The afternoon was far more mundane than the morning. Going through care of the umbilical cord, actually diapering a baby doll (using cotton cloth diapers with the new Velcro fastening covers is far easier than I ever thought it would be), and talking through most of the everyday procedures for caring for a baby were pretty much what I thought they would be. She even went through a step-by-step demonstration of how to bathe a baby, which is I was pretty cool, especially with the description of just how many dozens of towels you will actually go through. She was pretty realistic and very good about making sure that perfection wasn't the goal. She also went through most of the concerns that the other people had mentioned, including a little hand waving about how to decipher the non-verbal communication of an infant. She did go through an entire list of how to deal with a crying baby by asking us what we would try next, rather than telling us to list. I felt that to be fairly effective, and it did show that most of us had some idea of what to try. There were also certain thresholds that were very useful for determining whether or not a baby was sick or not. In the end we got to see a Rob Reiner movie. It turns out that Rob has gotten into child development, now that he has two sons. The film itself was a little bit too general for me, mostly stating general principles rather than actual practices, but a number of the class seemed to like it well enough.

By the time we actually got out of the class it was a little bit past four. We went to McGuckin's and found it crowded with people doing their last-minute Christmas shopping. Both of us were very glad that we had finished all our shopping a week in advance. Sometimes it is nice to have out-of-town family that makes it imperative to mail things early. The two things we were looking for were nearly diametric opposites. One was something to kill all the tiny gnats that were dancing around the kitchen, the house plants, and even the tiny droplets of water left in the bathroom. The other was to look for some kind of artificial Christmas tree. I really don't like killing a new tree every year, but the living room really seems bare without something to put the presents underneath. Admittedly, once we got there and started looking, I realized that I really wanted the tree in place next year for the kid. The prices on the very nice artificial trees were pretty high, so we decided to wait until after Christmas to see if we could get a lower price. John still wanted something to put the presents under, so we found a lovely poinsettia and decided that that would be festive enough. The poinsettia we had last year was all green because I hadn't had the heart to put it in a dark space for the last month. Next year I'll have to put both of them in a closet together, and with more than one plant to remember I'll probably remember to water them both.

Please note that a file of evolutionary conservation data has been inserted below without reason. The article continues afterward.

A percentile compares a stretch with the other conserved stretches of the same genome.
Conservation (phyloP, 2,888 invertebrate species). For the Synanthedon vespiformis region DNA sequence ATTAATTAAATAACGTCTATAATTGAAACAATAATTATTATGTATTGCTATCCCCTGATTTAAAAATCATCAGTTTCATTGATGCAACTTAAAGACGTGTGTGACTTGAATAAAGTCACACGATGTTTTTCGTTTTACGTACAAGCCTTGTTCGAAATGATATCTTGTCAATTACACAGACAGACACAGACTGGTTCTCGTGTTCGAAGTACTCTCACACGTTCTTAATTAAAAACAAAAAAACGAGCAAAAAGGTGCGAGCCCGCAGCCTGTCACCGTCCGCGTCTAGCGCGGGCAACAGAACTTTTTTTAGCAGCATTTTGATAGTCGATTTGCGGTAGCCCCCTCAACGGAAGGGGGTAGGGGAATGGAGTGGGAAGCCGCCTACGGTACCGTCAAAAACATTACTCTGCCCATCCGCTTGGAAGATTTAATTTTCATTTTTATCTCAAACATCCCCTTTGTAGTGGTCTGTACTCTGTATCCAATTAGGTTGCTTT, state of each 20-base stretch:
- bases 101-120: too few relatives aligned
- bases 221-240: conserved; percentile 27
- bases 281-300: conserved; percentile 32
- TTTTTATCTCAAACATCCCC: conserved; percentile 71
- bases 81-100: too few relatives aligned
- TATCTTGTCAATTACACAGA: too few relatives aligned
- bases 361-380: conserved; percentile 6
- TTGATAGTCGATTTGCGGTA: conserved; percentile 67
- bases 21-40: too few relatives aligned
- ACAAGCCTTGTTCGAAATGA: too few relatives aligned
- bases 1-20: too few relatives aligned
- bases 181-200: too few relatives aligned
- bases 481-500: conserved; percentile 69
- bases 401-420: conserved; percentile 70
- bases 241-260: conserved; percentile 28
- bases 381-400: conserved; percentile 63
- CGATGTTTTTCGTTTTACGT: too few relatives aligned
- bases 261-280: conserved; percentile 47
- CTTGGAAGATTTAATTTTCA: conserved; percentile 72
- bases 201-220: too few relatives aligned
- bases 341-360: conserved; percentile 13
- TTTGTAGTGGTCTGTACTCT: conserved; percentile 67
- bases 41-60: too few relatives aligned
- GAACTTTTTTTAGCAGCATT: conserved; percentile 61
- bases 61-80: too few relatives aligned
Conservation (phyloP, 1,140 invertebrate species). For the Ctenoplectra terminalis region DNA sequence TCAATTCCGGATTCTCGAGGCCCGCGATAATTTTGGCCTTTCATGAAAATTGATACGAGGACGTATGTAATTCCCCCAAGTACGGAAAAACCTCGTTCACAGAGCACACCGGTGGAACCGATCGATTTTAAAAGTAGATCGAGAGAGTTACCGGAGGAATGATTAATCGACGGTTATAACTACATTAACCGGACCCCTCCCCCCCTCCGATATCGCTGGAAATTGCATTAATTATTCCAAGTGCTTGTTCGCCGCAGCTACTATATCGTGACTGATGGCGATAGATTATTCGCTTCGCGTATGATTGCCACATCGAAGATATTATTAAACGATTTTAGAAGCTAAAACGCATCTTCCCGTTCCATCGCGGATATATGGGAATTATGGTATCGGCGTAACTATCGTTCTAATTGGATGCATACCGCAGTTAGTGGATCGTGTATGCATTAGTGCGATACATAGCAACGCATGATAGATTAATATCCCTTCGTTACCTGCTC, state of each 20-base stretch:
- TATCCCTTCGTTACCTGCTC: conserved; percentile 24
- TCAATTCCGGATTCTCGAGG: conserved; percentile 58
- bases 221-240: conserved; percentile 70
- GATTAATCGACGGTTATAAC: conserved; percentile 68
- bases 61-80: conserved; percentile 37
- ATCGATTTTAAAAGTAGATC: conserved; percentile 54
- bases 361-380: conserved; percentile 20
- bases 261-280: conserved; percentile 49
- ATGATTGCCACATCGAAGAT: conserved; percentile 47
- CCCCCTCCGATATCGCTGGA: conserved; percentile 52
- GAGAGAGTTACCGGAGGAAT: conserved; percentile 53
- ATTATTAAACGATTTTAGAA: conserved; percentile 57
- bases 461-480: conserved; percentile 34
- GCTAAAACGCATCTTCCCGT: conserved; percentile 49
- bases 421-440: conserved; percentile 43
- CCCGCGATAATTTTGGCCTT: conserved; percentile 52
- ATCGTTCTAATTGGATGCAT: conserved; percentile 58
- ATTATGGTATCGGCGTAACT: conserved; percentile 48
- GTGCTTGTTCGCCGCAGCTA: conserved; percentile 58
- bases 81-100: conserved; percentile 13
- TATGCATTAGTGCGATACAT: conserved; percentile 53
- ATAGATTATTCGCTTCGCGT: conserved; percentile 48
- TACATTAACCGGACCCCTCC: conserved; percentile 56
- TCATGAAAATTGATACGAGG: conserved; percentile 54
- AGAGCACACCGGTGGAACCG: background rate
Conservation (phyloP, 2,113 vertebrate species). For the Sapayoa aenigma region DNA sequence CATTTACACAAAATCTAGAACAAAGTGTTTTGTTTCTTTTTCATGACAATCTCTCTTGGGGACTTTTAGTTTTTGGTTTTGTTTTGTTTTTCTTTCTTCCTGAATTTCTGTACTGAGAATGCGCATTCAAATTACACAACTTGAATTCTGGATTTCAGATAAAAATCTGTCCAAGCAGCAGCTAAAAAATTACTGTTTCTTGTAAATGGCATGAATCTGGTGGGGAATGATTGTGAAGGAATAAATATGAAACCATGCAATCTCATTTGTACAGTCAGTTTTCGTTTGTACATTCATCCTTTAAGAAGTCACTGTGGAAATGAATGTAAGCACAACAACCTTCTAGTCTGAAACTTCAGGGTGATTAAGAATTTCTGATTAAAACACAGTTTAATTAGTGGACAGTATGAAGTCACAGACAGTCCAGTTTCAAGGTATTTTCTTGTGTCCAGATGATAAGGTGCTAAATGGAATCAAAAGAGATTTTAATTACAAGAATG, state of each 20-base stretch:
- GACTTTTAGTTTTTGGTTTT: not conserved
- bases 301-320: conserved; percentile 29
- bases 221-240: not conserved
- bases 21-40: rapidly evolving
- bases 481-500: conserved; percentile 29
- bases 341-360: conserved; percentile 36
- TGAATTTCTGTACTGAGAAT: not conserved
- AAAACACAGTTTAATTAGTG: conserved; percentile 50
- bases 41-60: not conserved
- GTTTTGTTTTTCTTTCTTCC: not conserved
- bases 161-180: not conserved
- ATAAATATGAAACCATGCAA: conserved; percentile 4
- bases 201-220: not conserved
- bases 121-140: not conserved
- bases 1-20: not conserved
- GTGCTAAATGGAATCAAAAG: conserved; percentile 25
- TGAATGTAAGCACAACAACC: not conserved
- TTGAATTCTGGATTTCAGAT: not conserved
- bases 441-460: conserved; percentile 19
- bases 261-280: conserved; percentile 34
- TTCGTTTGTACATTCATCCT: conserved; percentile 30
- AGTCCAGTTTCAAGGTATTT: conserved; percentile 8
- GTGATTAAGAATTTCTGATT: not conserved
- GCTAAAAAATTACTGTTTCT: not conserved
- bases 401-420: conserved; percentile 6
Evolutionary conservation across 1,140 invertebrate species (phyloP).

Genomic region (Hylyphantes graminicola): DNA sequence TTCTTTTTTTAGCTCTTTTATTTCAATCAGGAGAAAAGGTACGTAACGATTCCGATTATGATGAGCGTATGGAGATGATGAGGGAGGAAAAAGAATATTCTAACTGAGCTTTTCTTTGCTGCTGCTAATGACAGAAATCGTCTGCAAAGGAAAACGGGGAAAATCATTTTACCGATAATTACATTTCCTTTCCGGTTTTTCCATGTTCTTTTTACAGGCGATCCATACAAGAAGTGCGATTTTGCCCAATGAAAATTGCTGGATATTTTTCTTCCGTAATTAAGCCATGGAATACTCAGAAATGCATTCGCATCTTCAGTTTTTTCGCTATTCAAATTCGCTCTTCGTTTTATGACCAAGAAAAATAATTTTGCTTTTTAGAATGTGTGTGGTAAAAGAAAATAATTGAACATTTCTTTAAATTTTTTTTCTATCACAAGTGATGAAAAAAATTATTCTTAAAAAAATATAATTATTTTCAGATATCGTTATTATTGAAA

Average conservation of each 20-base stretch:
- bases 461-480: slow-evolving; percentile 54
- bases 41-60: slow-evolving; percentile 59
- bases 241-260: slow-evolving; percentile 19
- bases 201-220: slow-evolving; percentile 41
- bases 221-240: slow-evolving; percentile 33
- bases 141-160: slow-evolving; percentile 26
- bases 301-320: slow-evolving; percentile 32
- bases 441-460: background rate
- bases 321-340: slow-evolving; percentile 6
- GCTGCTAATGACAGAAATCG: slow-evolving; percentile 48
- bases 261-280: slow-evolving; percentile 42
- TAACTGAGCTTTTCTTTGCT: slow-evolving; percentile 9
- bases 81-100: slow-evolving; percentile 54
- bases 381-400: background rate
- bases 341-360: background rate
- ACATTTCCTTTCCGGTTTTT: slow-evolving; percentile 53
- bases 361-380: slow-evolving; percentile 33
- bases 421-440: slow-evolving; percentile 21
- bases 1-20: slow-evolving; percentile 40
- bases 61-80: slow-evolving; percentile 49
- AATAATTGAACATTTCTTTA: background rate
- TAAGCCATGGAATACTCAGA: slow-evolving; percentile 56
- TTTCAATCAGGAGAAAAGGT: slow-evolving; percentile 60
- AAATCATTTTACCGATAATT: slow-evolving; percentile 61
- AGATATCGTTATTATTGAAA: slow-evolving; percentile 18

Looking for insect killing items in Boulder is always something of a hit and miss proposition, as there is a tendency to stay away from chemical means. The person we finally asked pointed us at things that could be stuck in the flower pots that were basically sticky rather than actually killing the things directly. Since I was planning on using this near my herb pots, it was actually a very good suggestion, which we readily took to the cashier.

Since I'd only had soup for lunch, I was plenty ready for dinner. The two of us went to Whole Foods. They have a number of hot food stations, an enormous deli, an extensive salad bar, a juice bar, and an entire wall of refrigerated drinks. We each got a salad and the slice of pizza. John got the garlic, white pizza slice while I got a pizza slice with chicken, spinach, and mushrooms. He got quite a lot more salad than I did. We both managed to pick up ginger ales, but he got the Whole Foods Brand while I picked up one of the fruit juice sweetened Hansen's offerings. Mine was probably half again as much in cost, but it was brewed with real ginger and tasted very spicy. We sat down in the eating area and took our time. It was very good. I think I'm going to have to eat lunch here more often.